· Johnson v. District of
Columbia, et al., 728 A.2d 70 (D.C. 1999): Affirms jury verdict in
favor of defendant hot water heater manufacturer in action involving a tap
water scald injury to minor child, upholding trial court's exclusion of
plaintiff's expert witness on basis of lack of qualification and background.
· E.E.O.C. v. Catholic
University of America, 83 F.3d 455 (D.C. Cir., 1996), affirming
856 F.Supp. 1 (D.D.C. 1994): In a sex
discrimination case, the E.E.O.C. and courts are precluded by the First
Amendment from interfering with a university's denial of tenure to a
professor of Canon Law.
· Cheatle v. Cheatle,
662 A.2d 1362 (D.C. 1995): A finding of gross negligence
causing death, since it involves no intent to kill or harm, is insufficient
as a matter of law to cause a forfeiture of a beneficiary's right to inherit
from the deceased under common law.
· Chesapeake and Ohio
Railway Co. v. Schwalb, 493 U.S. 40 (1989):
Wrote the amicus curiae brief on behalf of the railroad industry in
this case which held that the federal Longshore Act, not the Federal
Employers' Liability Act, governed claims by railroad workers injured while
maintaining dockside coal-loading equipment.
v. Consolidated Rail Corp., 849 F.2d 657 (D.C.Cir.
1988), affirming 661 F.Supp. 650 (D.D.C.
1987): A 13-year old child who suffered multiple amputations was barred from
recovery as a matter of law, for injuries sustained when he came into contact
with a moving train.
· Best v. Howard University,
484 A.2d 958 (D.C. 1984) and 547 A.2d 144
(D.C. 1988): Commonly referred to a Best I and Best II, these
oft-cited decisions established this jurisdiction's seminal interpretation of
several employment law issues involving Title VII, the Equal Pay Act, the
District of Columbia Human Rights Act, gender based discrimination and sexual
harassment and employment contract rights.
· Edwards v. Consolidated
Rail Corp., 567 F.Supp. 1087 (1983), affirmed,
733 F.2d 966 (D.C.Cir. 1984), cert. denied,
469 U.S. 883 (1984): One of the lead cases in the U.S. on injuries sustained
by juvenile visitors on railroad property, and non-applicability of the
doctrine of "attractive nuisance."
· Lunceford v. D.C. Board of
Education, 745 F.2d 1577 (D.C.Cir. 1984):
The Hospital for Sick Children of Washington, D.C., a private entity, is not
a proper entity for suit under the federal Education for All Children Act.
· Washington Metropolitan
Area Transit Authority v. Jones, 443 A.2d 45 (D.C. en banc, 1982): The leading District of
Columbia decision on the doctrine of "last clear chance" in
automobile accident cases.
· Potomac Electric Power Co.
v. Director, Office of Workers' Compensation Programs, etc., 449 U.S.
268 (1980): Under the federal Longshore Act, an injured employee may not
recover for loss of earning capacity, but is limited to the amount specified
for an injury which is a "schedule loss" under the Act.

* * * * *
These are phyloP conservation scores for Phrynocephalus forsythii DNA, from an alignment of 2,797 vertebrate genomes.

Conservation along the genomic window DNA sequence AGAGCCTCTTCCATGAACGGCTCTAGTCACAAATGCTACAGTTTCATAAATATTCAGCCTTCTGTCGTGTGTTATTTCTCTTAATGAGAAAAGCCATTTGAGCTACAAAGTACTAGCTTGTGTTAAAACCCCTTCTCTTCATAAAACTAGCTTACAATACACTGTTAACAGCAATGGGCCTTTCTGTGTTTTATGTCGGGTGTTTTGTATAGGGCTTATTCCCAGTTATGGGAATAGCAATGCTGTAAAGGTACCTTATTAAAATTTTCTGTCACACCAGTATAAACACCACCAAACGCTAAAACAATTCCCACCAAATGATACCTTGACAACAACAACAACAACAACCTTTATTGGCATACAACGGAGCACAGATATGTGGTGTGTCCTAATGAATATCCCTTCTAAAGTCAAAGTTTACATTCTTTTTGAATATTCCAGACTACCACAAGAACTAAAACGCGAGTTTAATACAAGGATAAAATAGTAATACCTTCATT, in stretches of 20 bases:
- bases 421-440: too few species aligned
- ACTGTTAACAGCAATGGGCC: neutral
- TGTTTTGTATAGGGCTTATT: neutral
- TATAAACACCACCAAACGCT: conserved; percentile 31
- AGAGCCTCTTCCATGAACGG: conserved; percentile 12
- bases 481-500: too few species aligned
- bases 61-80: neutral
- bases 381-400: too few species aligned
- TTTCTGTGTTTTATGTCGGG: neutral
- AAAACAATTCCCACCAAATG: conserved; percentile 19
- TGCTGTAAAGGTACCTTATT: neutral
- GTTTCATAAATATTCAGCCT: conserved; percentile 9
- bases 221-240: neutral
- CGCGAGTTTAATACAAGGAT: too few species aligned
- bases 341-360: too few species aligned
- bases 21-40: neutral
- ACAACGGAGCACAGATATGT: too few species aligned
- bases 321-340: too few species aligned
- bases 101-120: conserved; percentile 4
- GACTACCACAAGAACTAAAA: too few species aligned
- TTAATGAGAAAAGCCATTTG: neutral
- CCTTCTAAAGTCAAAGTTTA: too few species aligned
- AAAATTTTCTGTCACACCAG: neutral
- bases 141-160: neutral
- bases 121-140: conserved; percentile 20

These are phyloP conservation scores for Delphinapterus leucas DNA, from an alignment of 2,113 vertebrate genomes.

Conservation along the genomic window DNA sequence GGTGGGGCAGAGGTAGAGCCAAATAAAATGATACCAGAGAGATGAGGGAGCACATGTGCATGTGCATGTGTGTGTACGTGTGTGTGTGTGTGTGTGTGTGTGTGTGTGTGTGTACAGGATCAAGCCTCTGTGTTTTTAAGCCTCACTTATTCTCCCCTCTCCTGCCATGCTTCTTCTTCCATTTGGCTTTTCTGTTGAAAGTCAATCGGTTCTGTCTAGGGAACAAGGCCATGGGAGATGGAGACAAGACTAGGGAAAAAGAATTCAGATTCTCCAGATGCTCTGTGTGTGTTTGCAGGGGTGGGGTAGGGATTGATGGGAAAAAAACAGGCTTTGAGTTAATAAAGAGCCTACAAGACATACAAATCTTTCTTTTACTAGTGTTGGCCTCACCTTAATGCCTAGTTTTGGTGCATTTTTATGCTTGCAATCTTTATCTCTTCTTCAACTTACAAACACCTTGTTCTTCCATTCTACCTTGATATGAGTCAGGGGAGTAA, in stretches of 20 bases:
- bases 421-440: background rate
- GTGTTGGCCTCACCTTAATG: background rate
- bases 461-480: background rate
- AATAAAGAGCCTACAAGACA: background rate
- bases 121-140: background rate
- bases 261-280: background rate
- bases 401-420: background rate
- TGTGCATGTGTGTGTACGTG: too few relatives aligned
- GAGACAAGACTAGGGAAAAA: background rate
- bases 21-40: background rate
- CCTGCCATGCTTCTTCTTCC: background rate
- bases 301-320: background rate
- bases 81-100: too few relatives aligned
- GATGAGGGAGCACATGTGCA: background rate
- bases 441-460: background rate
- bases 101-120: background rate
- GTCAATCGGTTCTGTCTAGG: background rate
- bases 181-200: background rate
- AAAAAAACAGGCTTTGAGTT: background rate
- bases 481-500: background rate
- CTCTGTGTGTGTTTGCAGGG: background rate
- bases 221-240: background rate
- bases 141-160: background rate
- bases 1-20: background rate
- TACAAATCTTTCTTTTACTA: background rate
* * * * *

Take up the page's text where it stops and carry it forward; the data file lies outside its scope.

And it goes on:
· Mobley v. Southern Railway
Co., 418 A.2d 1044 (D.C. 1980): A lead case holding the doctrine of forum
non conveniens bars a railroad worker injured
in Virginia from filing a F.E.L.A. case in D.C., even though the railroad is
· O'Hair v. Andrus,
613 F.2d 931 (D.C.Cir. 1979), injunction denied,
444 U.S. 890 (1979): A unique case for its speed of resolution (three weeks
from filing - to trial - to a fully argued appeal - to final resolution by
the U.S. Supreme Court) as well its subject matter -- the successful defense
of a suit brought by Madalyn Murray O'Hair which sought to enjoin the
defendants, the National Park Service and Pope John Paul II, from celebrating
the historic Papal Mass on the National Mall.
· District of Columbia v.
Potomac Electric Power Co., 402 A.2d 430 (D.C. 1979): A specific
money cap in a Congressional Appropriation Act does not relieve the City
government of its obligation to pay the full amount of electrical charges
approved by the Public Service Commission.
· Brooks v. Washington
Terminal Co., 593 F.2d 1285 (D.C.Cir.
1979): Recovery under the F.E.L.A. by a railroad foreman assaulted by a
subordinate as revenge for being suspended from duty is precluded under the
· In re: Estate of French,
365 A.2d 621 (D.C. 1976), certiorari granted and affirmed with full court
decision sub nom. Key v. Doyle, 434 U.S. 59 (1977): The D.C.
"Mortmain" statute voiding bequests made to churches less than
thirty days before death is unconstitutional; a statute enacted by Congress
applicable only to the District of Columbia is not an "Act of
Congress" for purposes of the Supreme Court's appellate jurisdiction.
· Potomac Electric Power Co.
v. Westinghouse Electric Co., 385 F.Supp.
572 (D.D.C. 1974), reversed 527 F.2d 853 (D.C.Cir.
1975): A case establishing the right of a purchaser to recover consequential
damages from a manufacturer resulting from a defective turbine-generator,
notwithstanding express limited warranties and a limitation of liability in
the sales contract.
· Ford v. Lafayette Life
Ins. Co., 362 F.2d 970 (D.C.Cir. 1966): A
case upholding the common-law principle that a personal service contract
terminates on the dissolution of the partnership, thereby precluding a
surviving partner from unilateral enforcement of the contract.
· Int'l Brotherhood of
Electrical Workers v. Washington Terminal Co., 473 F.2d 1156 (D.C.Cir. 1972), cert. denied, 411 U.S. 906 (1973):
A successful defense of the "incidental work rule," resulting in
one of the leading decisions analyzing the "major/minor dispute"
dichotomy under the Railway Labor Act.
And from our "Formative Years" -
- - -
States v. John Surratt - Represented by the founder of the firm, John
Surratt was the only "Lincoln Assassination Conspiracy" defendant
who was not convicted.